A Jewish folk tale gets the Peter Jackson treatment in this picture book.
The original story—found in the Talmud—is very short. A young man visits two famous rabbis and says that he will convert to their religion if they can teach him everything in the Torah while standing on one foot. The first teacher, Rabbi Shammai, gets angry and chases him away. But Rabbi Hillel says, “Do not do to others what you do not want them to do to you.” Anything else, he says, is commentary. But Glaser has expanded the story to the length of a Hobbit movie. Before the young man reaches Shammai’s house, he meets two other rabbis, a bird, and a street full of people, all of whom have morals to teach him. Readers may wonder if the tale really needed that much back story. Balaguer’s pictures, on the other hand, add a great deal to the book. A picture of a bird, standing on a branch on one foot, is both graceful and hilarious. The mixed-media images aren’t just illustrated, but built, with fragments of Hebrew text worked into the scenes.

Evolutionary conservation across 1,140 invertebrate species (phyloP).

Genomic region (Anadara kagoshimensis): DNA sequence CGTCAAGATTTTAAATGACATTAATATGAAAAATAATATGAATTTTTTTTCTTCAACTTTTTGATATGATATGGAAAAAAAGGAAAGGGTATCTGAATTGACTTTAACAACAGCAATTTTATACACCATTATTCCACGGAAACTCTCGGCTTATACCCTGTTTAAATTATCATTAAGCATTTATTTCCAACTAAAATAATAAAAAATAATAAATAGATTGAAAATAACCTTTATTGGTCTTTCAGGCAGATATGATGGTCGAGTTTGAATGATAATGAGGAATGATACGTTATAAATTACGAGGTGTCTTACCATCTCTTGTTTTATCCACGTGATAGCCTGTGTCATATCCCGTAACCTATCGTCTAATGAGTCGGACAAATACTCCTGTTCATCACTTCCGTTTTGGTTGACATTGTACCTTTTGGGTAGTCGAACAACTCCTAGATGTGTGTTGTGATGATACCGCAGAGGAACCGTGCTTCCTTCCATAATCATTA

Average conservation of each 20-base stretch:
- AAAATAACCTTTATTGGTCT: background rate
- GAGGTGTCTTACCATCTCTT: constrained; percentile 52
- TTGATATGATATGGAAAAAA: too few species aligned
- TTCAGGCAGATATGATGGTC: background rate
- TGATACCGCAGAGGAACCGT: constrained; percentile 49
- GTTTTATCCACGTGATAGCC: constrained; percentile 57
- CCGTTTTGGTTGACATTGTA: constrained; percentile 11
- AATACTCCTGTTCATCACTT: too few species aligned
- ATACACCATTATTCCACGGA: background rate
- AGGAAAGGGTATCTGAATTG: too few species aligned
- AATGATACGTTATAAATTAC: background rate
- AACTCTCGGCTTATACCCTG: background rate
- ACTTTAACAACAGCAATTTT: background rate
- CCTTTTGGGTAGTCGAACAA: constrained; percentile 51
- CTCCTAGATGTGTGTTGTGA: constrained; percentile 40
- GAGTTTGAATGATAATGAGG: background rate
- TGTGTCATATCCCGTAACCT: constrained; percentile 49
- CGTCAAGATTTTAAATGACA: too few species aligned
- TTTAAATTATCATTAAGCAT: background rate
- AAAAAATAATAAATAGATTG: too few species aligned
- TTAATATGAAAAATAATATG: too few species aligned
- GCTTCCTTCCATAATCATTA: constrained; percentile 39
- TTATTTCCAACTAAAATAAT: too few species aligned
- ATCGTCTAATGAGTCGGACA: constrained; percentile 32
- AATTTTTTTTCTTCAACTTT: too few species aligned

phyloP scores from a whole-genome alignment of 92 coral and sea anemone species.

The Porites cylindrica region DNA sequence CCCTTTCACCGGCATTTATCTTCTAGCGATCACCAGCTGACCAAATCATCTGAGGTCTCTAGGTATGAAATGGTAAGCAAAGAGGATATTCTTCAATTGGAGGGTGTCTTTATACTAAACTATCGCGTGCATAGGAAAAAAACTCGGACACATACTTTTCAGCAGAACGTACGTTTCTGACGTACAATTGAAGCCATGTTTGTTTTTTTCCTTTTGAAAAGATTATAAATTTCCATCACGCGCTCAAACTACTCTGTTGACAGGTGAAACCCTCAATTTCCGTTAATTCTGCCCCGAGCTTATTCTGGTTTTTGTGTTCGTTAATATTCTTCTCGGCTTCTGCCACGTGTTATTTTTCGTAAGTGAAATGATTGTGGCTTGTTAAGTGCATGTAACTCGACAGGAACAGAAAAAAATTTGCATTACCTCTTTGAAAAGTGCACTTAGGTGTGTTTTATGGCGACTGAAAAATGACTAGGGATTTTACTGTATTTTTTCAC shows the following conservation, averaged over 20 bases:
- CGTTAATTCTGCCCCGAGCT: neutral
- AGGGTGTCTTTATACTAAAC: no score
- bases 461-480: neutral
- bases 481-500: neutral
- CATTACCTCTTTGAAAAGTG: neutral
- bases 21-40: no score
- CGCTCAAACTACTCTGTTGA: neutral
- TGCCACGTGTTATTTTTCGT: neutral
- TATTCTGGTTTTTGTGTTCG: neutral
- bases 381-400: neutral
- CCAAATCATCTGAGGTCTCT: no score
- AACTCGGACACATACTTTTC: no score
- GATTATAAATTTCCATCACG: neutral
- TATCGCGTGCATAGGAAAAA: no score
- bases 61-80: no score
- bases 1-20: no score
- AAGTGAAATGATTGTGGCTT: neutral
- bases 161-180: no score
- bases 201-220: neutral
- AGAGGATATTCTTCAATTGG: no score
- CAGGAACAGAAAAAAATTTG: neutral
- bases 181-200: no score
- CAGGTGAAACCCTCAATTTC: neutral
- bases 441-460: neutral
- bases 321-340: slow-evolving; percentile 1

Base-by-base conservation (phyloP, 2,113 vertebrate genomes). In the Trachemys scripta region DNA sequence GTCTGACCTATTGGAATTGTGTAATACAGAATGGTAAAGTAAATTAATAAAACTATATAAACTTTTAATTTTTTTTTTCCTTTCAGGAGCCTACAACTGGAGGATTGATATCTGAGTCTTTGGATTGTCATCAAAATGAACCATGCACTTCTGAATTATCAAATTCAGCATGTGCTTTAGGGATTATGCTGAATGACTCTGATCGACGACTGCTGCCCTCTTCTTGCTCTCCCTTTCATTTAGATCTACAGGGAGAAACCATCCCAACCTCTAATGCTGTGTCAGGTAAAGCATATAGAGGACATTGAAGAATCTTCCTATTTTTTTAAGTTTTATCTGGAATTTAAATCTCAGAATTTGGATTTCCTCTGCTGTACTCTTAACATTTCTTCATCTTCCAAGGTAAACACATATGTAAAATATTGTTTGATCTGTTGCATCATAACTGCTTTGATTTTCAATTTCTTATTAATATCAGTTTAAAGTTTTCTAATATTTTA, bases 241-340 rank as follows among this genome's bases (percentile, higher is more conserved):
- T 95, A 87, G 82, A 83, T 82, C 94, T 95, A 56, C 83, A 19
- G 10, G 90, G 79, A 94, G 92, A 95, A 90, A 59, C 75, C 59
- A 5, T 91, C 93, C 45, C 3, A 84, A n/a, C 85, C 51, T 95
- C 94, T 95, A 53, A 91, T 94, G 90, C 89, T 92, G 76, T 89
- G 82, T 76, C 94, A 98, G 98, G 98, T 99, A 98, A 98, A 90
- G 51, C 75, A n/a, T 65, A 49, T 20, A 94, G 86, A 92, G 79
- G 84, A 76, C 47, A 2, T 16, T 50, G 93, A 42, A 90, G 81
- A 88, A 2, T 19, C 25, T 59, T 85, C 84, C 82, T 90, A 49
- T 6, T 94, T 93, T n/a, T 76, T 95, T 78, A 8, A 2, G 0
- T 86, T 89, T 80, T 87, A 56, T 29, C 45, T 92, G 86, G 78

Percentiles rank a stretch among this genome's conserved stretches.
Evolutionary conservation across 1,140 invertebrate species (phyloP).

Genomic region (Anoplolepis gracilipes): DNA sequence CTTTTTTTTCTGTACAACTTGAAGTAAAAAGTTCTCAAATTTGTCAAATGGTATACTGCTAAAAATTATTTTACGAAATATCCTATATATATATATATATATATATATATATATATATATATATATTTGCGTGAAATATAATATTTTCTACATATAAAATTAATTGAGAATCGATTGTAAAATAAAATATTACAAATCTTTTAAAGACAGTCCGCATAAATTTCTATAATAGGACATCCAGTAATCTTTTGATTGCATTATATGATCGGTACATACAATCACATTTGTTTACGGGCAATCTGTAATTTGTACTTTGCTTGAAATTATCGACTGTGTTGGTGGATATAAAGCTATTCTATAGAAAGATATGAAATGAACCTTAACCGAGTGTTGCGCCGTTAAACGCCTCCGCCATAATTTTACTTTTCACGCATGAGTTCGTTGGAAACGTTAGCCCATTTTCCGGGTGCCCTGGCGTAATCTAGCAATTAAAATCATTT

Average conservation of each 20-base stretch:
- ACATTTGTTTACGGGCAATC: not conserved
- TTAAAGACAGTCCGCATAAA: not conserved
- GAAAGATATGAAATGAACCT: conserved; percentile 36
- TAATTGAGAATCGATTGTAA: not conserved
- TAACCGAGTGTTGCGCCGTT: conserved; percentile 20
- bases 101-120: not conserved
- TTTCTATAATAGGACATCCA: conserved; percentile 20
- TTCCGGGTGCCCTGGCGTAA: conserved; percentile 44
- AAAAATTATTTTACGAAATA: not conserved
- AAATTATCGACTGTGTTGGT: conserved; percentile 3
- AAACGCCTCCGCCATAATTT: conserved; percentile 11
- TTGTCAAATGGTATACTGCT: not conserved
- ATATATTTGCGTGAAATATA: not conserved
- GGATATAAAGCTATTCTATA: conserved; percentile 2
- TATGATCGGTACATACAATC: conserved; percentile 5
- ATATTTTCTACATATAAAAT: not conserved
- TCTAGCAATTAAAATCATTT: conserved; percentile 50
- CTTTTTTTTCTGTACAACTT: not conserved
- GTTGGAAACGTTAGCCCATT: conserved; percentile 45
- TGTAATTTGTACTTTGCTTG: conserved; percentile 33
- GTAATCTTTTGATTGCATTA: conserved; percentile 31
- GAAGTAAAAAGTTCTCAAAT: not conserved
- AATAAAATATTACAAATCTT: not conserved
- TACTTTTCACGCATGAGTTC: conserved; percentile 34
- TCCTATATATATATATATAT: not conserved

The young man’s journey has a few too many stops along the way, especially for a story about an impatient person. If he’d dawdled less, he could have been there and back again. (Picture book. 5-9)